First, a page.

Israel has ordered all of the people living in Southern Lebanon to flee their homes and villages. AviDichter, Israel's Minister of Internal Security, told us that "tens of thousands of Lebanese who will flee towards the north will create the right pressure on Hezbollah." (2)

Two nights ago, eighteen people in the South were burned alive when Israel bombed their fleeing convoy with incendiary shells. Eleven of the dead were children under the age of twelve. Mahmoud Ghannam, the father of two of the killed children, broke down when he saw their bodies. He struck himself in the head repeatedly and cried, "my God, my God. I can't make out the faces of my children. They are burnt black...Which ones are my children?" (3)

A copy of Pablo Picasso's famous painting of the annihilation of Guernica was hung outside the chambers of the UN Security Council, as a reminder of why the United Nations was created, and of what the Security Council is supposed to prevent. In 2003, the United States ordered the eleven foot painting covered, so as not to even subtly embarrass American diplomats pressing for a war against Iraq. (4)

We are supposed to forget what modern warfare means.

Living in Lebanon today, I cannot forget. I remember Guernica.

Today, Lebanon is being forced toward total ruin. If Israel's intent is just to destroy Hezbollah, then why are they bombing Christian and Sunni neighborhoods and
Hezbollah's headquarters in Beirut, making sure to first bomb power plants, bridges and roads throughout the entire country? Israel's clear intent is to trash this entire country, smash everything that makes Lebanon a modern nation, and demolish all of the work the Lebanese have done over the last fifteen years to rebuild their country.

As Lebanon is ravaged, U.S. President George Bush loudly and proudly asserts Israel's right to "self-defense."(5)

As Lebanon is ravaged, U.S. Secretary of State Condoleezza Rica announces that Israel should continue bombing to "reduce the threat"from Hezbollah. (6)

Do Arabs possess the right to defend themselves from Israel?

As Lebanon is laid to waste, Israeli Prime MinisterEhud Olmert has secured himself new found adulation within Israel. Everyone apparently loves a killer. (7)

As Lebanon is destroyed, Olmert has announced that he will refuse to meet with a UN delegation attempting to secure a cease-fire (8), George Bush has publicly refused to call for a cease-fire (9), and the United States is blocking other nations on the Security Council from calling for a cease-fire (10).

On "This Week with George Stephanopoulos," Condoleezza Rice not only defended Israel's actions in Lebanon andU.S. policy in Iraq, but said "[Mid-East] hostilities were not very well contained, as we found out on Sept.11, and so the notion that somehow policies thatfinally confront extremism are actually causing extremism, I find grotesque."

Grotesque. As if Lebanon or Iraq--or even Hamas or Hezbollah--had anything whatsoever to do withSeptember 11.

I remember what is grotesque. I remember Guernica.

When Westerners speak of "smashing the infra structure of terror," it is understandable that they mean all of the Arab peoples themselves. Arabs are "the infrastructure of terror."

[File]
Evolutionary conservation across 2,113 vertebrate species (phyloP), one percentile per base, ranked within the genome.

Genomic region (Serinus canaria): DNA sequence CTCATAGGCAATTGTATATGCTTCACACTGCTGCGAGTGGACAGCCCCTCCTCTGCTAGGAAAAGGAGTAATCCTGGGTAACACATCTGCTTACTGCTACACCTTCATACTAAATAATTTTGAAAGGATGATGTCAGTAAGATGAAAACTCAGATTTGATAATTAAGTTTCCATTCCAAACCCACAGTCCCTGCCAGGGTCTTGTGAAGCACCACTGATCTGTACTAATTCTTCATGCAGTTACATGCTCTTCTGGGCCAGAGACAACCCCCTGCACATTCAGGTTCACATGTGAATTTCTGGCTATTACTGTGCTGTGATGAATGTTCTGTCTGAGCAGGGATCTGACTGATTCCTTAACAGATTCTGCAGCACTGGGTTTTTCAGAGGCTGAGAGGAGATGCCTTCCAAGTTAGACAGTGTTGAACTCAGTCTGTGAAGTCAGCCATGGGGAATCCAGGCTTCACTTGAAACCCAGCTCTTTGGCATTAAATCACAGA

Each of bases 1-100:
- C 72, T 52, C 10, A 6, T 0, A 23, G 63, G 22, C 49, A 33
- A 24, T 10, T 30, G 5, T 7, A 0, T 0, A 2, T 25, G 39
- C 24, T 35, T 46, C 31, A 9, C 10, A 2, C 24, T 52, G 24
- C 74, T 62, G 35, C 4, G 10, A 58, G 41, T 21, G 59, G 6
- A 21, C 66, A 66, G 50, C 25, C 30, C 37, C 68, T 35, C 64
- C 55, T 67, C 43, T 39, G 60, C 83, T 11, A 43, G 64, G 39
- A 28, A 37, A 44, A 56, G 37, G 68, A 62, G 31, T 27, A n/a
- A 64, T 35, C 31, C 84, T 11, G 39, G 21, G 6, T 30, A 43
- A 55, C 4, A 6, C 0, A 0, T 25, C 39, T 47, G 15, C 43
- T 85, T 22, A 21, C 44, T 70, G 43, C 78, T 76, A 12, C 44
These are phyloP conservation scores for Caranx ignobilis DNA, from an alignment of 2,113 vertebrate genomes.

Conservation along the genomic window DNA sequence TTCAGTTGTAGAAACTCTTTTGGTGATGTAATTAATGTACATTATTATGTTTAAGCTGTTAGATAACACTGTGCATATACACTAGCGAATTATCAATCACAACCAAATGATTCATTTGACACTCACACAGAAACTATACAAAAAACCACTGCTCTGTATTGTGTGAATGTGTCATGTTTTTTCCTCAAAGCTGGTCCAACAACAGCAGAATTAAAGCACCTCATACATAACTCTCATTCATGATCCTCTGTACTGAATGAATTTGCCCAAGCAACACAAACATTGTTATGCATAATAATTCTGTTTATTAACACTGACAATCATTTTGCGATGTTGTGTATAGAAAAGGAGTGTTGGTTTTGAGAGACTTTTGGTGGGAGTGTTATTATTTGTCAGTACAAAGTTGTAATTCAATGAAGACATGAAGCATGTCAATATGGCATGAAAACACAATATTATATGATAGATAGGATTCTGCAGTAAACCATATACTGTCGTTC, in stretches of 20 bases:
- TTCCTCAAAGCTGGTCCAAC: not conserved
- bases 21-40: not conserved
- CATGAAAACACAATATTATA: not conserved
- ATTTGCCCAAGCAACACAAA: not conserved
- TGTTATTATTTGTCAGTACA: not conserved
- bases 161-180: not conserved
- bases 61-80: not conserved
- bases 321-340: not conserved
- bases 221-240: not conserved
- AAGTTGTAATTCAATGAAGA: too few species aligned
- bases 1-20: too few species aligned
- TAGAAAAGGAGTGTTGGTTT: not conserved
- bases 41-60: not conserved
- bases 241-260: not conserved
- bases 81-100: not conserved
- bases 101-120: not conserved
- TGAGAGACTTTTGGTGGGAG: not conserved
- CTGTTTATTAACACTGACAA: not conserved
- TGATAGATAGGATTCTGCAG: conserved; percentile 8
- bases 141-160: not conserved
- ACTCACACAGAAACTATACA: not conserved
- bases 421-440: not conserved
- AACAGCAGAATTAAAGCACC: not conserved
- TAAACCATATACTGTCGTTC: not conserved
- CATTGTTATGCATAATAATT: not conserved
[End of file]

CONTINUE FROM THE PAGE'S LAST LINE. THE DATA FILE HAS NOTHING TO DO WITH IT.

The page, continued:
Speaking against a cease-fire, Rice added, "We have togo at the root cause." It's fine to have a cessation of violence. "But unless we go to the fundamentals here, we're going to continue to have these spikes of violence in the Middle East as we have had for thepast 30 years." (11)

According to the Washington Post, going to these fundamentals means that Israel and the United Statesare going to prevent any cease-fire and continue bombing Lebanon for "several weeks" in order to establish their version of peace in the region. (12)

Indeed. I remember Guernica. I understand the peace of the jackboot and whip.

Dare any American or Israeli ever again ask, "Why do they hate us?"

The clear conviction being spoken by all of thepoliticians in Israel and America is that theirabsolute security is absolutely dependent on the complete insecurity of Arabs everywhere. And the clear lesson being taught to generations of children growing up in the rubble of what once was the shining jewel ofthe Middle East is simply this: their security canonly be dependent on the future insecurity of America and Israel.

Former U.S. Speaker of the House Newt Gingrich also took the opportunity to strongly defend this point ofview. In an interview on Saturday, Gingrich said that Israel and America must be forceful because, "we need to have the militancy that says 'We're not going to lose a city.'
So, apparently, Lebanon is going to lose several.

Gingrich belittled the idea of negotiations or apossible ceasefire by saying, "this idea that we have this one-sided war where the other team gets to plan how to kill us and we get to talk, is nuts." (13)

A hundred years ago President Teddy Roosevelt famously told Americans to "talk softly and carry a big stick." Today the spiritual, if not political, heirs to Generalissimo Franco are riding high in Tel Aviv and Washington D.C., and they've gone one better than Roosevelt
Today, they don't talk at all.


Ramzi Kysia is an Arab-American essayist and peace activist. He spent a year in Iraq with Voices in theWilderness, the Chicago-based predecessor to Voicesfor Creative Nonviolence ( He iscurrently living in Lebanon, and working on a book about his experiences.